Citroen is possibly as alternative as you can get in terms of mainstream offerings. Last year, only 400 cars with the double-chevron made their way into esoteric households across Australia.
As far as 2020 goes, only 114 have reportedly left the dealership, which is 61 per cent down compared to this time last year. To throw some context your way, Chrysler, which is alive in Australia only via a single offering, the 300 sedan range, has managed to outsell Citroen so far in 2020.
That does beg the question – what’s wrong with the brand or the product it sells?
Well, frankly, not much to be honest. The cars are fantastic to drive, supremely comfortable and unusually fun, too. Despite that, the brand does have its faults in our market. Interestingly, when one assesses said faults hierarchically, you do quickly realise that the most critical ones relate not to the product itself or its engineering, but more to things that can be fixed locally.
But first, the product.
The C3 Aircross comes in one trim level, dubbed Shine, and is priced from $34,990 before on-roads. The only options offered are a selection of metallic paints that cost $690. Interestingly, all colours are each tied to a ‘colour highlight pack’, as well as a contrasting roof depending on the option chosen. For example, a white car will always have orange highlights and a black roof, and cannot be ordered without either of those extras.
The C3 Aircross looks apart from anything else in the market. Its styling is most certainly in keeping with the segment guild, which is fun, colourful and, maybe to some, kitsch. Think Nissan Juke, Hyundai Venue and Suzuki Ignis for a second here. However, the Citroen does come across less ostentatious than those aforementioned. The French are pretty good at this whole design thing, don’t forget.
There are no sharp edges in its design, with affectionately dubbed ‘squircles’ dominating the shapes featured across its body. Its fog light surrounds, bumper trims, tail-lights, wheels, and even wheel centre caps, all pay rent to the rounded square that is the squircle.
Overall, the sheet metal is quite curvy, which results in a rather jazzy look. Glass or plastic, depending which window you’re talking about, dominates everything above its belt line, resulting in the roof looking somewhat pergola-like perched above the car itself.
Those musings noticed by my eyes come good when the dimensions are assessed. The C3 Aircross is shorter bumper to bumper than a Juke, by 55mm, and narrower, too, by 35mm, yet taller by 28mm. No doubt the height difference here is affected, and in this case exaggerated, by the other two proportions.
Love it, hate it, and subjectivity parked for a moment, it’s different and refreshing to see alongside the other oddballs in the segment.
Jumping inside, you’re greeted by more squircles, as well as the French’s complete disregard for storage. It’s a common theme among French cars to lack cupholders. Or in some cases, only offer ones small enough for a piccolo – as you know, coffee with milk is sacrilegious after all.
The C3 Aircross lives up to such stereotypes. Other than a pair of door pockets, which are not overly generous themselves, there is literally nowhere else to place the bundles of stuff from your pockets. A front, lower cubby area has a wireless charging pad, so keys and a wallet are best not stored there. The glovebox area doubles as a fuse box, meaning you’re left with a thimble’s worth of storage just aside of that electrical junction.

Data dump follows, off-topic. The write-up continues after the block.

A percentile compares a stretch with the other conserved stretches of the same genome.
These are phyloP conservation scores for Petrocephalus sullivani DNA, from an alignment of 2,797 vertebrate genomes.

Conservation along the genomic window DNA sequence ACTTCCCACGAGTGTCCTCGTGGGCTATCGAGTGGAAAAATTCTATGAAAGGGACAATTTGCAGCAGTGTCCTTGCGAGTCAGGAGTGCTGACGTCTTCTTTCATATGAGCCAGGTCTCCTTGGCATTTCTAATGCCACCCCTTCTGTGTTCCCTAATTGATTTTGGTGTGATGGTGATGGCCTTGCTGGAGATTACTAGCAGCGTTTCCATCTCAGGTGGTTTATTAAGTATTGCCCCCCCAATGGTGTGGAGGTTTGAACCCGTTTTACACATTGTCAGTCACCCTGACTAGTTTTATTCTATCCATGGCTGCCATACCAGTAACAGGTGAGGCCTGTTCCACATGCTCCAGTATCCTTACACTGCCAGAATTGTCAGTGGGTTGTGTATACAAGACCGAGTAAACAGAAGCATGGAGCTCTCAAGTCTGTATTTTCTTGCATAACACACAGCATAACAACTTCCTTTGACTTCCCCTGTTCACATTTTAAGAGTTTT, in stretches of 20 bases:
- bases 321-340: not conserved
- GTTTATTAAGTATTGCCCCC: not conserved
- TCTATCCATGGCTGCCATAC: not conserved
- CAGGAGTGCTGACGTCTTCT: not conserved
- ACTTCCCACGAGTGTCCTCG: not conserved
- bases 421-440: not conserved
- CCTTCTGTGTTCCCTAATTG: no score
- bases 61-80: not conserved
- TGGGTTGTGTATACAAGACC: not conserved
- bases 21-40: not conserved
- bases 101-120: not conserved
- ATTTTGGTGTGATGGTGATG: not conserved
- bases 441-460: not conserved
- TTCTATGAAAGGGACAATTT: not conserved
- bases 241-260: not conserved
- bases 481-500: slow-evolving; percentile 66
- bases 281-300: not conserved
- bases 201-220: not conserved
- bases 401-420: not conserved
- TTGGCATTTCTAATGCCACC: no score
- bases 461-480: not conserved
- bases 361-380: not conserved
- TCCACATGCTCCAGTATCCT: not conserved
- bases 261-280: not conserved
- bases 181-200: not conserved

There’s no armrest, either, which not only makes your elbows homeless, but also removes a covered, protected storage area along with it. As for cupholders, there’s just one located behind the pair of front-row seats on the very back of the centre console.
Maybe we should embrace the mantra of joie de vivre and care less about superfluous items, which you possibly could do as an individual. However, this car is an SUV, and thus likely a family chariot or second family car at least. Therefore, this ideology does not translate well. More storage wouldn’t go astray, even in the form of an armrest, which can be seen fitted on overseas models.
What is nice about the cabin is the apparent light and airy feel you’re subjected to when riding inside. Its tall glasshouse pays dividends here, as does that perspex rear quarter window, complete with a funky decal that resembles a time when venetian blinds were used in cars. Like its exterior design, it’s refreshing.
Another factor that goes a long way to lighten the mood is the quality of the seats. They’re remarkably comfortable, and seemingly feel like they’ve been procured from a homeware store that specialises in occasional chairs, as opposed to a place that makes automotive pews.
There is little to no side bolstering on either the squab or seat back, which strangely isn’t an issue. The foam is soft enough to prevent you from being thrown around when partaking in the usual SUV antics around town. Sure, they do become slippery when you grab the C3 Aircross by the scruff of the neck, but we all know those situations will be far and few in between.
Plus, the level of comfort they offer far outweighs the lack of lateral support you’d need in such rare situations. It’s a city car, a metro dweller, so it's fair to say that Citroen's interior designers were playing to those strengths here.
The infotainment system does look and feel dated, especially for the pricepoint. A small 7.0-inch touchscreen does feature all the basics one needs, however, such as native satellite navigation and smartphone connectivity in the form of Android Auto and Apple CarPlay.
Frustratingly, it’s also in charge of the air-conditioning system. This makes on-the-move changes to its climate-control function irritating, and difficult to conduct while retaining 100 per cent of your focus on the road ahead.